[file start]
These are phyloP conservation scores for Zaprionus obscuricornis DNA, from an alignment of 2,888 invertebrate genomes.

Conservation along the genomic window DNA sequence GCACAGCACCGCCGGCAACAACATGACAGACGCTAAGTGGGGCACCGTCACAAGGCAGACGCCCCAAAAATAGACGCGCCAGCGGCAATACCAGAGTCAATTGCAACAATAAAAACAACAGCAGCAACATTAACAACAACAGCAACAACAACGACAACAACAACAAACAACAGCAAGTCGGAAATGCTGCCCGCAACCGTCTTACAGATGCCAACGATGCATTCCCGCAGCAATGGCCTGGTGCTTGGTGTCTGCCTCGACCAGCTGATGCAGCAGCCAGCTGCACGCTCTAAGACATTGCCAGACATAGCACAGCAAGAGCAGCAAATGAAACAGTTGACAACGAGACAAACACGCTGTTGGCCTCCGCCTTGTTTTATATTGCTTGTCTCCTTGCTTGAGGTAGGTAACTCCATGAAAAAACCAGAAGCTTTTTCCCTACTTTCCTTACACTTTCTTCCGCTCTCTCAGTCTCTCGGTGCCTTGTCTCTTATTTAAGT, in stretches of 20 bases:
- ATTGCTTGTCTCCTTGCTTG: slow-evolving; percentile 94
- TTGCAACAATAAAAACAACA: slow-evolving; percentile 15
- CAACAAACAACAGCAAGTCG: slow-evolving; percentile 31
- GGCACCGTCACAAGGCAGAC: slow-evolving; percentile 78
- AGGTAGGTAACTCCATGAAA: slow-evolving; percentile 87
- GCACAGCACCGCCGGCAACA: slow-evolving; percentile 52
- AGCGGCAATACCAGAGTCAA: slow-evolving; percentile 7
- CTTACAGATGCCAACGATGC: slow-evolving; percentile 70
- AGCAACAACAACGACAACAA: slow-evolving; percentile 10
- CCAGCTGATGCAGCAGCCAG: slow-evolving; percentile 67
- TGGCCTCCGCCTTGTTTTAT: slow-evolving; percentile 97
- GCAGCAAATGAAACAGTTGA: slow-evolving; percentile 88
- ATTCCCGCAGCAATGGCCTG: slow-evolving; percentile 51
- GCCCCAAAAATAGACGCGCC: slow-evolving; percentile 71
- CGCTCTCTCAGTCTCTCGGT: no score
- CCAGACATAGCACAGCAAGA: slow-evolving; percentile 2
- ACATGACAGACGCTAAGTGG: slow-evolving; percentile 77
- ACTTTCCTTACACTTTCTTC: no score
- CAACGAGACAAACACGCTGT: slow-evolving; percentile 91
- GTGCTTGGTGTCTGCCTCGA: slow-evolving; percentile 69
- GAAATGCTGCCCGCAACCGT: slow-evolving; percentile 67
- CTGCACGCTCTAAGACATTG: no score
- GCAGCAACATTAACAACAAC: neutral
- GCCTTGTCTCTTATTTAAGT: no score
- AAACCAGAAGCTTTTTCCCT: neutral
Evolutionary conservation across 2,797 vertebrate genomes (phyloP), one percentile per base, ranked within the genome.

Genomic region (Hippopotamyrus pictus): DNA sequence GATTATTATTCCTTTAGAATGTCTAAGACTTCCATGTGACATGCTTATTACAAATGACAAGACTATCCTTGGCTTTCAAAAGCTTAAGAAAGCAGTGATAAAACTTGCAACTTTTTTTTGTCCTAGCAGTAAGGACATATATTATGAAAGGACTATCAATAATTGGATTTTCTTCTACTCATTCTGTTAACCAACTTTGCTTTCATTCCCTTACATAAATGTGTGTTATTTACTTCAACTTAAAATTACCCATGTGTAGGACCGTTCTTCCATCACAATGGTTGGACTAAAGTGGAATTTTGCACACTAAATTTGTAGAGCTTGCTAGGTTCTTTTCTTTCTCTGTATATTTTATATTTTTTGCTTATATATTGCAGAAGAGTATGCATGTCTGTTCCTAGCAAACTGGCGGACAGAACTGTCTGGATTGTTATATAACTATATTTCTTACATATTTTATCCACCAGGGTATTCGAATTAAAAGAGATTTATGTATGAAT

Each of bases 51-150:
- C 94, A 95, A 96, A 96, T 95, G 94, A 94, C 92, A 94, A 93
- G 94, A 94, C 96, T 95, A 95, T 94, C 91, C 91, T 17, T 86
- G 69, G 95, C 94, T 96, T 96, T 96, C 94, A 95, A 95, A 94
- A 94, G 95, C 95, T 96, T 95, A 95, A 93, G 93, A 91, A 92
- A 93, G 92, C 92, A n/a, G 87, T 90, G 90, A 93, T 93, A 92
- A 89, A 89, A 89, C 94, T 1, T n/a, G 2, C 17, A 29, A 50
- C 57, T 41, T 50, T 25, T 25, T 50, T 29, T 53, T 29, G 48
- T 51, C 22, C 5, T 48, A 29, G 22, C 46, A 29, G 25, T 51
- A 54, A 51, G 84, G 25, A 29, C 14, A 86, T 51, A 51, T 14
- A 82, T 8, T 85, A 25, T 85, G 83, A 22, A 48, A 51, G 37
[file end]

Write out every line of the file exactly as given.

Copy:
These are phyloP conservation scores for Zaprionus obscuricornis DNA, from an alignment of 2,888 invertebrate genomes.

Conservation along the genomic window DNA sequence GCACAGCACCGCCGGCAACAACATGACAGACGCTAAGTGGGGCACCGTCACAAGGCAGACGCCCCAAAAATAGACGCGCCAGCGGCAATACCAGAGTCAATTGCAACAATAAAAACAACAGCAGCAACATTAACAACAACAGCAACAACAACGACAACAACAACAAACAACAGCAAGTCGGAAATGCTGCCCGCAACCGTCTTACAGATGCCAACGATGCATTCCCGCAGCAATGGCCTGGTGCTTGGTGTCTGCCTCGACCAGCTGATGCAGCAGCCAGCTGCACGCTCTAAGACATTGCCAGACATAGCACAGCAAGAGCAGCAAATGAAACAGTTGACAACGAGACAAACACGCTGTTGGCCTCCGCCTTGTTTTATATTGCTTGTCTCCTTGCTTGAGGTAGGTAACTCCATGAAAAAACCAGAAGCTTTTTCCCTACTTTCCTTACACTTTCTTCCGCTCTCTCAGTCTCTCGGTGCCTTGTCTCTTATTTAAGT, in stretches of 20 bases:
- ATTGCTTGTCTCCTTGCTTG: slow-evolving; percentile 94
- TTGCAACAATAAAAACAACA: slow-evolving; percentile 15
- CAACAAACAACAGCAAGTCG: slow-evolving; percentile 31
- GGCACCGTCACAAGGCAGAC: slow-evolving; percentile 78
- AGGTAGGTAACTCCATGAAA: slow-evolving; percentile 87
- GCACAGCACCGCCGGCAACA: slow-evolving; percentile 52
- AGCGGCAATACCAGAGTCAA: slow-evolving; percentile 7
- CTTACAGATGCCAACGATGC: slow-evolving; percentile 70
- AGCAACAACAACGACAACAA: slow-evolving; percentile 10
- CCAGCTGATGCAGCAGCCAG: slow-evolving; percentile 67
- TGGCCTCCGCCTTGTTTTAT: slow-evolving; percentile 97
- GCAGCAAATGAAACAGTTGA: slow-evolving; percentile 88
- ATTCCCGCAGCAATGGCCTG: slow-evolving; percentile 51
- GCCCCAAAAATAGACGCGCC: slow-evolving; percentile 71
- CGCTCTCTCAGTCTCTCGGT: no score
- CCAGACATAGCACAGCAAGA: slow-evolving; percentile 2
- ACATGACAGACGCTAAGTGG: slow-evolving; percentile 77
- ACTTTCCTTACACTTTCTTC: no score
- CAACGAGACAAACACGCTGT: slow-evolving; percentile 91
- GTGCTTGGTGTCTGCCTCGA: slow-evolving; percentile 69
- GAAATGCTGCCCGCAACCGT: slow-evolving; percentile 67
- CTGCACGCTCTAAGACATTG: no score
- GCAGCAACATTAACAACAAC: neutral
- GCCTTGTCTCTTATTTAAGT: no score
- AAACCAGAAGCTTTTTCCCT: neutral
Evolutionary conservation across 2,797 vertebrate genomes (phyloP), one percentile per base, ranked within the genome.

Genomic region (Hippopotamyrus pictus): DNA sequence GATTATTATTCCTTTAGAATGTCTAAGACTTCCATGTGACATGCTTATTACAAATGACAAGACTATCCTTGGCTTTCAAAAGCTTAAGAAAGCAGTGATAAAACTTGCAACTTTTTTTTGTCCTAGCAGTAAGGACATATATTATGAAAGGACTATCAATAATTGGATTTTCTTCTACTCATTCTGTTAACCAACTTTGCTTTCATTCCCTTACATAAATGTGTGTTATTTACTTCAACTTAAAATTACCCATGTGTAGGACCGTTCTTCCATCACAATGGTTGGACTAAAGTGGAATTTTGCACACTAAATTTGTAGAGCTTGCTAGGTTCTTTTCTTTCTCTGTATATTTTATATTTTTTGCTTATATATTGCAGAAGAGTATGCATGTCTGTTCCTAGCAAACTGGCGGACAGAACTGTCTGGATTGTTATATAACTATATTTCTTACATATTTTATCCACCAGGGTATTCGAATTAAAAGAGATTTATGTATGAAT

Each of bases 51-150:
- C 94, A 95, A 96, A 96, T 95, G 94, A 94, C 92, A 94, A 93
- G 94, A 94, C 96, T 95, A 95, T 94, C 91, C 91, T 17, T 86
- G 69, G 95, C 94, T 96, T 96, T 96, C 94, A 95, A 95, A 94
- A 94, G 95, C 95, T 96, T 95, A 95, A 93, G 93, A 91, A 92
- A 93, G 92, C 92, A n/a, G 87, T 90, G 90, A 93, T 93, A 92
- A 89, A 89, A 89, C 94, T 1, T n/a, G 2, C 17, A 29, A 50
- C 57, T 41, T 50, T 25, T 25, T 50, T 29, T 53, T 29, G 48
- T 51, C 22, C 5, T 48, A 29, G 22, C 46, A 29, G 25, T 51
- A 54, A 51, G 84, G 25, A 29, C 14, A 86, T 51, A 51, T 14
- A 82, T 8, T 85, A 25, T 85, G 83, A 22, A 48, A 51, G 37